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Is there a link hidden somewhere in the documentation which I have been missing?

(Or is there a reason why Oracle makes it that hard to see the source?)

Edit: Thanks for all the kind suggestions for alternatives, but I know that I can download the whole source zip, start an IDE etc.

The question is really about how to do it with about various extra-steps in between and without leaving the browser.

Examples where this seems to work:

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1  
Do you want to know how to get it in an IDE or strengthen your Google-Foo? –  Waldheinz Jun 1 '11 at 10:17
    
My question wasn't clear enough, I added some explanation. –  soc Jun 1 '11 at 12:04
    
how to do it with about various extra-steps in between and without leaving the browser ? What does that mean ? –  sgokhales Jun 1 '11 at 15:59
    
That I neither want to change from the webbroser to an IDE just to lookup some implementation or use search engines, where I have no guarantee what results I will get. –  soc Jun 2 '11 at 16:14

6 Answers 6

A very nice resource for browsing library code without having to import all the source jars in your IDE is DocJar

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Is there a link hidden somewhere in the documentation which I have been missing?

No.

Even searching on Google doesn't really turn up with reliable/usable results ...

I often manage to find the Oracle / Sun classes by doing a Google phrase search for the FQN with .java.html appended to it; e.g. "java.io.Reader.java.html" where the quotes are part of the search term.

Alternatively, your IDE can typically show you the source code of the SE classes, or you can search for them by hand in the sources ZIP file in your JDK installation.

(Or is there a reason why Oracle makes it that hard to see the source?)

Probably lawyers.

It might also unwillingness to resource the hardware / network bandwidth for a server to host the files. (With some justification ... given that there are alternatives.)

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Use Ctrl+click by placing the cursor on the class name you want to see in Java Doc.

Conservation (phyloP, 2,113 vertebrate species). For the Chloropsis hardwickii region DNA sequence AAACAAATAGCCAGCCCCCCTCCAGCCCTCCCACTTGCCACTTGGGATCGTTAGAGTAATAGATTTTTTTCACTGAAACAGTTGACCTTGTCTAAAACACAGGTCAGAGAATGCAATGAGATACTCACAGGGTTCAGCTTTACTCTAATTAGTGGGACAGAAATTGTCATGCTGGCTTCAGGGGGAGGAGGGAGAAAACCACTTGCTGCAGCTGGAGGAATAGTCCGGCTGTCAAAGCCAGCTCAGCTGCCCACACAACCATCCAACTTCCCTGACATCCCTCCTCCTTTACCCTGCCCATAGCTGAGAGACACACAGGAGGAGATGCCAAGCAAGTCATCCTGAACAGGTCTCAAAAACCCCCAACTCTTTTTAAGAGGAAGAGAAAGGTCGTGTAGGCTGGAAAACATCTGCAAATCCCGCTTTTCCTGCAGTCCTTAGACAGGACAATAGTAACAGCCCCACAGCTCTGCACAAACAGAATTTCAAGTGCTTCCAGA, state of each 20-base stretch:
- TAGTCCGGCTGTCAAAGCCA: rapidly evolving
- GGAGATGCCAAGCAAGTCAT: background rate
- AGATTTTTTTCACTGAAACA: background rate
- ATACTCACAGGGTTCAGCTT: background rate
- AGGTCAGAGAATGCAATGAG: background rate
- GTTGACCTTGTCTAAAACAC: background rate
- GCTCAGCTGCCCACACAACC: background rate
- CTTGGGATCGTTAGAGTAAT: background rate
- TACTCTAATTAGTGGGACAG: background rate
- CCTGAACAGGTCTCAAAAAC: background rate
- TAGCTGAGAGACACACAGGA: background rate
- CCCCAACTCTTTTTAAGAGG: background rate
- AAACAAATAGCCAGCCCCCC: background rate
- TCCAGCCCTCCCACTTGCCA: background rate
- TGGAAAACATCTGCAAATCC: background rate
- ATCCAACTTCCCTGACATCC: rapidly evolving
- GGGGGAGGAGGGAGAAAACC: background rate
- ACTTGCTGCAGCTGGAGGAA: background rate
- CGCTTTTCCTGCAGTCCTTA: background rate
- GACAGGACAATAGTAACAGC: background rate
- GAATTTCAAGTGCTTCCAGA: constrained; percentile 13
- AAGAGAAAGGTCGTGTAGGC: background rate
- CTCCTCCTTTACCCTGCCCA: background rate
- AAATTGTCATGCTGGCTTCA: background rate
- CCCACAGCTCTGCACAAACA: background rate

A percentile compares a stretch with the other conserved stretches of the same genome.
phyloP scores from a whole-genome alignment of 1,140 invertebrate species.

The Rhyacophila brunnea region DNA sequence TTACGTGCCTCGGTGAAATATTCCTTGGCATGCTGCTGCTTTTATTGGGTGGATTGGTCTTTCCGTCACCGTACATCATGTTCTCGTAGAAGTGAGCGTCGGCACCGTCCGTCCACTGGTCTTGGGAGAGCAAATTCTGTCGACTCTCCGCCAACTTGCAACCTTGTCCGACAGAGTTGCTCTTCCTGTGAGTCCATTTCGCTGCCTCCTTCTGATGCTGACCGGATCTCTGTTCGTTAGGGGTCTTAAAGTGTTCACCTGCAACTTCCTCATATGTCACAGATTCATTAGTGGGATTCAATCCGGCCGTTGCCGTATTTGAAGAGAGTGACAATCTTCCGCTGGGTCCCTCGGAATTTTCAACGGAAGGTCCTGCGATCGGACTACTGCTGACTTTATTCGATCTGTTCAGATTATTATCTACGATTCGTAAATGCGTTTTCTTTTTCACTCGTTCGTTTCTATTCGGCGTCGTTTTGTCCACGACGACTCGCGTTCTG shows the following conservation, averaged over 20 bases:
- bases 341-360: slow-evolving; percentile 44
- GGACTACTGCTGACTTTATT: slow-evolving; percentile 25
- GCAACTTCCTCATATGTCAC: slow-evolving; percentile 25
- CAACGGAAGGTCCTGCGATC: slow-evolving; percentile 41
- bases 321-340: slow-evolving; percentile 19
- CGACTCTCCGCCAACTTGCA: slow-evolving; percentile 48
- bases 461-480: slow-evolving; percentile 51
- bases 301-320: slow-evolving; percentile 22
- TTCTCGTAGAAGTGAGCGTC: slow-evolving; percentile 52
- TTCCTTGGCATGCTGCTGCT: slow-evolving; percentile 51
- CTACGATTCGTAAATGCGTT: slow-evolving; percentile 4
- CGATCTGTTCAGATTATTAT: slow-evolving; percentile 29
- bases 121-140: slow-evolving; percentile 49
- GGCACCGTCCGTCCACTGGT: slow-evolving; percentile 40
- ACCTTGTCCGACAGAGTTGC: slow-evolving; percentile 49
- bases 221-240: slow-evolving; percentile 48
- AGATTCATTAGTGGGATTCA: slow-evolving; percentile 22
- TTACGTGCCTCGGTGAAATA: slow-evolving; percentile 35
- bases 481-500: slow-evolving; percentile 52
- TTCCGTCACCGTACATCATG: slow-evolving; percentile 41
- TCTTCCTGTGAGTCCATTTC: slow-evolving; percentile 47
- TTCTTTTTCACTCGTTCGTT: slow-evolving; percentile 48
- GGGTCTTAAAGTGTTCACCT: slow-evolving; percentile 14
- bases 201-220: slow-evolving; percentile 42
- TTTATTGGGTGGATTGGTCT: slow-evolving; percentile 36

Follow the steps shown here for including the zip file of JavaDoc in Eclipse IDE : Eclipse FAQ

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Reason for downvote ? –  sgokhales Jun 1 '11 at 15:58

In principle, the idea is that you should be able to use the Java API without knowing the implementation, only reading the API documentation. This is probably the reason the documentation does not include the optional source listings (which javadoc can generate).

Said this, the JDK download (and the installation) includes a file named src.zip which includes most of the Java source code for the standard API – I'm normally using this if I need to know the source.

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Thanks, but I knew that. I just wonder if there is a hassle-free way instead of downloading the whole standard library to view one source file, start hunting it on the internet or starting an IDE. –  soc Jun 1 '11 at 14:59
up vote 0 down vote accepted

It is not possible.

The JavaDoc tool seems to provide some setting for linking to the source, but Oracle doesn't activate that option.

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Maybe my answer is overly naive, but for a NetBeans user it's as simple as CTRL+SHIFT+B (while the cursor is on the class you're interested in). After reading the Eclipse related answer I found out that CTRL + Click works in NetBeans, too.

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